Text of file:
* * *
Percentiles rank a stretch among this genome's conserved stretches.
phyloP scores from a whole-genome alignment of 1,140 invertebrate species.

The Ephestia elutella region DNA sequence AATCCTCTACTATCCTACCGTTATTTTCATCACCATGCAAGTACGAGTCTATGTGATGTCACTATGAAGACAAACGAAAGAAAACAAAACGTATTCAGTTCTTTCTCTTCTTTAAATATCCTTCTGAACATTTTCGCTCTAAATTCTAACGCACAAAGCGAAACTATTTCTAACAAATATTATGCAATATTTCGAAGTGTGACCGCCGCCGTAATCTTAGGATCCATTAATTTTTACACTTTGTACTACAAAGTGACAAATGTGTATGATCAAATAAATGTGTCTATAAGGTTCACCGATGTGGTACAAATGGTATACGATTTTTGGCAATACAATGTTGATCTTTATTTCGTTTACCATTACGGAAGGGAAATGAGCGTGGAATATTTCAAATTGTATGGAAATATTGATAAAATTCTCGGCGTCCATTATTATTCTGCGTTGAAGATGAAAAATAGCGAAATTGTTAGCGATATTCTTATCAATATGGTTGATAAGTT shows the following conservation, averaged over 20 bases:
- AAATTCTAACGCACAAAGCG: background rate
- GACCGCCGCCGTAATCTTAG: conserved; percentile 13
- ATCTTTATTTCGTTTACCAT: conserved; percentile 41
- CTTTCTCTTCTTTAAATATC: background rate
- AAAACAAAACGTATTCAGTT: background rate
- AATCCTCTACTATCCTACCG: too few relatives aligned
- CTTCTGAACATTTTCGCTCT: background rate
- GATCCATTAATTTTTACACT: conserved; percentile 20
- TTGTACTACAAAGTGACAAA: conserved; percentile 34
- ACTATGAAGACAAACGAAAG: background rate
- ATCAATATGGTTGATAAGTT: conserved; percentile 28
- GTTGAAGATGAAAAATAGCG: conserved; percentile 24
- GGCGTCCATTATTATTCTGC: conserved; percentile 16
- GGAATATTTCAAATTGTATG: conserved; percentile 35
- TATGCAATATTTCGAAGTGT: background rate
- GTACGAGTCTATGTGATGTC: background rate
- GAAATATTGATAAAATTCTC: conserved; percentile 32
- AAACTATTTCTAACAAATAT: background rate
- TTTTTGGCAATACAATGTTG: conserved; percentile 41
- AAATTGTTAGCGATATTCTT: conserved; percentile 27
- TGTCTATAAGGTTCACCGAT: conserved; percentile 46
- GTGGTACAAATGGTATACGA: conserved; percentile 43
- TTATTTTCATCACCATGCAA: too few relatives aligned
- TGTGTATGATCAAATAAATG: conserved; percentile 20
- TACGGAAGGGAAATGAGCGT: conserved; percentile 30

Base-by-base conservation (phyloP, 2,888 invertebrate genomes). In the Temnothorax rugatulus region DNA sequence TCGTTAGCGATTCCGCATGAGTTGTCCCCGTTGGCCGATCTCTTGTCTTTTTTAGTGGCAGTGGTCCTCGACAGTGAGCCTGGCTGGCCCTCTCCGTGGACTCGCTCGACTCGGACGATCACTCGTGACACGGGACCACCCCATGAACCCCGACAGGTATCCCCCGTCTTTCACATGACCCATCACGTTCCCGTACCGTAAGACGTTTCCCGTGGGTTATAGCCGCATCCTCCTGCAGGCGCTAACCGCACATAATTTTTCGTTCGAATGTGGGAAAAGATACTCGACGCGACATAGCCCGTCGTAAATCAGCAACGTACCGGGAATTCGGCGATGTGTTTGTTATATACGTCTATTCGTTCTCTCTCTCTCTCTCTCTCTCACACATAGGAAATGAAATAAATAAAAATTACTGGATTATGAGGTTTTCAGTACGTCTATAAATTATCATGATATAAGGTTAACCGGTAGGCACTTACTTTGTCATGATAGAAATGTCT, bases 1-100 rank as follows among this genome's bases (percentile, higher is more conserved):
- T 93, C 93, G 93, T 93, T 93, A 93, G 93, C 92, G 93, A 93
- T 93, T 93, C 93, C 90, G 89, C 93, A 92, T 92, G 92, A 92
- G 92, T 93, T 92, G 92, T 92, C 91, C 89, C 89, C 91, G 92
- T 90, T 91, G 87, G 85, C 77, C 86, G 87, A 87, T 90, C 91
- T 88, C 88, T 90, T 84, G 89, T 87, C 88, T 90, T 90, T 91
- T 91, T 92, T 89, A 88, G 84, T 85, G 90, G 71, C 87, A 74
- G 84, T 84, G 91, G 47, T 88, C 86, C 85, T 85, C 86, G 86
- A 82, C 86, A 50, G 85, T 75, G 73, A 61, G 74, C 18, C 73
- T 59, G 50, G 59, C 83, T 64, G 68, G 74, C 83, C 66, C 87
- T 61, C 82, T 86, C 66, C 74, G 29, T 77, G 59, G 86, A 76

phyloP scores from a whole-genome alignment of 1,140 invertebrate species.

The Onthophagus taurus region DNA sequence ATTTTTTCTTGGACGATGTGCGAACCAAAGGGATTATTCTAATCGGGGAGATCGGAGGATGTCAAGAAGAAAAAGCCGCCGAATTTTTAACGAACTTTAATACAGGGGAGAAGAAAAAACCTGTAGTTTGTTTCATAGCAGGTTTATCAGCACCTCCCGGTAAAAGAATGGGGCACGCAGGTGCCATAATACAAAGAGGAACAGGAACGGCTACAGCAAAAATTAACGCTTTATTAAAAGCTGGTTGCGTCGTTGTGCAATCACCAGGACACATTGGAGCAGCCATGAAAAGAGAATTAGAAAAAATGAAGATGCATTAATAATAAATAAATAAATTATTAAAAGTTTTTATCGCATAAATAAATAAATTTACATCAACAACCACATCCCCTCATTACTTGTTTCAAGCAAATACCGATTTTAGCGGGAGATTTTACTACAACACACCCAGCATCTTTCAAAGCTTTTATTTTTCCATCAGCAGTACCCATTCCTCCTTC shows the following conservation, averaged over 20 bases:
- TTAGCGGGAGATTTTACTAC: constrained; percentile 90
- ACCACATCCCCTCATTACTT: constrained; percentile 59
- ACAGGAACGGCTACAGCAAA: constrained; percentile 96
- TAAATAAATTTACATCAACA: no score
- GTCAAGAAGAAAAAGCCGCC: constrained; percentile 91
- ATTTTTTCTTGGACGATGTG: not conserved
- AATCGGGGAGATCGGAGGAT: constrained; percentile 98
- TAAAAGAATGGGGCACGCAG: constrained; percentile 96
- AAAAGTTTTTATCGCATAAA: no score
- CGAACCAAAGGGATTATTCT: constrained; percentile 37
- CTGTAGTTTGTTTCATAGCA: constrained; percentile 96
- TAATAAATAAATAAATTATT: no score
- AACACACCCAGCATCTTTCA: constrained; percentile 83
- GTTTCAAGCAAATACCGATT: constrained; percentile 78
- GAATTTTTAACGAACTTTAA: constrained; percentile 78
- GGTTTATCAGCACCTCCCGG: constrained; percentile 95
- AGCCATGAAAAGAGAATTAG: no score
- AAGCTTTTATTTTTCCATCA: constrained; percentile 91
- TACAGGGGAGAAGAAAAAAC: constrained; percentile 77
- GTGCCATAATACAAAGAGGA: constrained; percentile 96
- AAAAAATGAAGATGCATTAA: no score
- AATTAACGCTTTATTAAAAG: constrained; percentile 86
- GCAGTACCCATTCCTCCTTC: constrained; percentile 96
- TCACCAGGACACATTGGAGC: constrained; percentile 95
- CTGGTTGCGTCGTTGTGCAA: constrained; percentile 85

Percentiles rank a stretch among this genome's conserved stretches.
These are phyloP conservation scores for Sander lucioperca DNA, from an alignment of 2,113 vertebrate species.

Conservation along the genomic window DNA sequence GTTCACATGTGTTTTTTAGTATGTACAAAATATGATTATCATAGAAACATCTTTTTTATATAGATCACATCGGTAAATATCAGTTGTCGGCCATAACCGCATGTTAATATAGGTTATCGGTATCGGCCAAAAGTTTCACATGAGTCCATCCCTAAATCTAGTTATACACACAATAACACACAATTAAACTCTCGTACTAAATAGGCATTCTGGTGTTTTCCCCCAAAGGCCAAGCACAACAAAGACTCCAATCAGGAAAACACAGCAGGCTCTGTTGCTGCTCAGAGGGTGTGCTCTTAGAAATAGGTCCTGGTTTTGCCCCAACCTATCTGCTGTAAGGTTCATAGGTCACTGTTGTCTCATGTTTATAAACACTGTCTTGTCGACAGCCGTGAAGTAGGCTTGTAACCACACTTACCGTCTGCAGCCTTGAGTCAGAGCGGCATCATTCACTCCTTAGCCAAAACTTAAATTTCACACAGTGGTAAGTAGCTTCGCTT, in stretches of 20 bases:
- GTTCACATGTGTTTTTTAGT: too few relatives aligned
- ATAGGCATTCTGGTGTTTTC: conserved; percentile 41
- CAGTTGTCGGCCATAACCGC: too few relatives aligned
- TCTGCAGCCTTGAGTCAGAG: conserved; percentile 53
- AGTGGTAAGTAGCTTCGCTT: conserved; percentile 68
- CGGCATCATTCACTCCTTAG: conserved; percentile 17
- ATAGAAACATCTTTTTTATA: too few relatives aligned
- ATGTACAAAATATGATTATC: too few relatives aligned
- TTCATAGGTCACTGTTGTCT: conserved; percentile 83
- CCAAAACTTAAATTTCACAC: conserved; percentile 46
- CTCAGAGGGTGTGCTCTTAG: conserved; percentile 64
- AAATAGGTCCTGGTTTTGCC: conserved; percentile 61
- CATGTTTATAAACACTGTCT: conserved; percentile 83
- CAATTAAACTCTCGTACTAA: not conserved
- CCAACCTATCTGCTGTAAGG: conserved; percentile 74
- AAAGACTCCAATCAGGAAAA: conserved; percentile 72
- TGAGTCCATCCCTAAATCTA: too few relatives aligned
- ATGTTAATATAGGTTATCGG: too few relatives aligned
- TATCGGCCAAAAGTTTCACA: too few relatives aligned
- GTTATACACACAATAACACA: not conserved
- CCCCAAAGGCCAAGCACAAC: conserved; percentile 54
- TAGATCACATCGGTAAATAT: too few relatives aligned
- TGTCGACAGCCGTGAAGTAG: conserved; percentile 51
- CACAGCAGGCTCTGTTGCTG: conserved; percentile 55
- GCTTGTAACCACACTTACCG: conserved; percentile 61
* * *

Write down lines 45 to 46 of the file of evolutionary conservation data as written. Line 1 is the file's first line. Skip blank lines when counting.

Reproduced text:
- TAAATAAATTTACATCAACA: no score
- GTCAAGAAGAAAAAGCCGCC: constrained; percentile 91